Monday, 8 November 2010


External view of the Hall; a great survivor from the middle ages.  Picture taken from the Merchant Adventurers' website
Despite the opportunity to celebrate Guy Fawkes, one of York's sons,  the Merchant Adventurers of York went ahead and celebrated their annual Venison Feast on Friday.  Incidentally this was yet another oportunity to repeat the old saying that Guy Fawkes was the only man ever to enter Parliament with honest intentions.

The Venison Feast is held in their magnificent medieval hall in the city that has been in continuous use by the Company since its construction in the 1360s.  For more details go to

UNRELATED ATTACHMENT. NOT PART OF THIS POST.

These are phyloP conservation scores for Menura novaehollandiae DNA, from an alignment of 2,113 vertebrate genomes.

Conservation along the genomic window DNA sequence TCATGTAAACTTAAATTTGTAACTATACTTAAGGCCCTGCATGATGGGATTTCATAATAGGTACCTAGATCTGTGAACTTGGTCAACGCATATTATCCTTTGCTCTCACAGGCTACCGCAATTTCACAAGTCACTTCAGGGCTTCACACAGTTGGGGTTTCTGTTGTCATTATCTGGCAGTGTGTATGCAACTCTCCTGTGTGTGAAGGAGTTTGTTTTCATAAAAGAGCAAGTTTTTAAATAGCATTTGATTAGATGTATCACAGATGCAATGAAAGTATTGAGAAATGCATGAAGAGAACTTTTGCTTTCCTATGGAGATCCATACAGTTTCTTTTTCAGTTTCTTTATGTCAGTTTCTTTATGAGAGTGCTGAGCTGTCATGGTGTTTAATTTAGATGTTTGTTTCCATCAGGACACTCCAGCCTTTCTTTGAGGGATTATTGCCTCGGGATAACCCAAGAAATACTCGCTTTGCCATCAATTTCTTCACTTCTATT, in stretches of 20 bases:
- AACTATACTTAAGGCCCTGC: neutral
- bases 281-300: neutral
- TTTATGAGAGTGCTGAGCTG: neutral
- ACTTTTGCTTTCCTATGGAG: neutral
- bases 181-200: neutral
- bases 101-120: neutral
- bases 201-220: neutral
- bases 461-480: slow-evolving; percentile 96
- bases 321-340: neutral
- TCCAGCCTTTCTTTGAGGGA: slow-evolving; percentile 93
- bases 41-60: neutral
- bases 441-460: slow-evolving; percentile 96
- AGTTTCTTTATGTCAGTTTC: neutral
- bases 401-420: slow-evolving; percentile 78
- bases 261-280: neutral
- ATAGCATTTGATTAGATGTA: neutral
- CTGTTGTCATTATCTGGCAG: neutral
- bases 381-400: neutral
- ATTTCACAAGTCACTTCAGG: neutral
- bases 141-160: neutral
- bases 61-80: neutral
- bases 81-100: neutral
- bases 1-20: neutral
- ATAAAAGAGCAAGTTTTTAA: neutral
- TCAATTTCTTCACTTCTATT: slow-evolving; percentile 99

I was one of the London Masters, led by the Master Mercer, Sir David Clementi, attending.  The dinner took its traditional form including a sample of the venison being brought before the Governor, the equivalent title of Master, for his approval.  The Governor, Richard Haynes, gave his unqualified agreement and the venison was the centrepiece of an excellent meal.

David Clementi, as is custom for the Master Mercer, was also admitted as an honorary member of the Merchant Adventurers as the company was principally one of mercers five hundred years ago.  In livery company historical terms this is a mere eyeblink away.

The response to the Governor and the Company was given by Professor David Wormesley, Thomas Warton Professor of English Literature at the University of Oxford.  I was pleased to note that in his wide-ranging and amusing speech he mentioned he had been a Drapers' Company Research Fellow at Pembroke College, Cambridge in 1981.

At the end of the meal we reurned to the undercroft where excellent Yorkshire Bitter was on offer.

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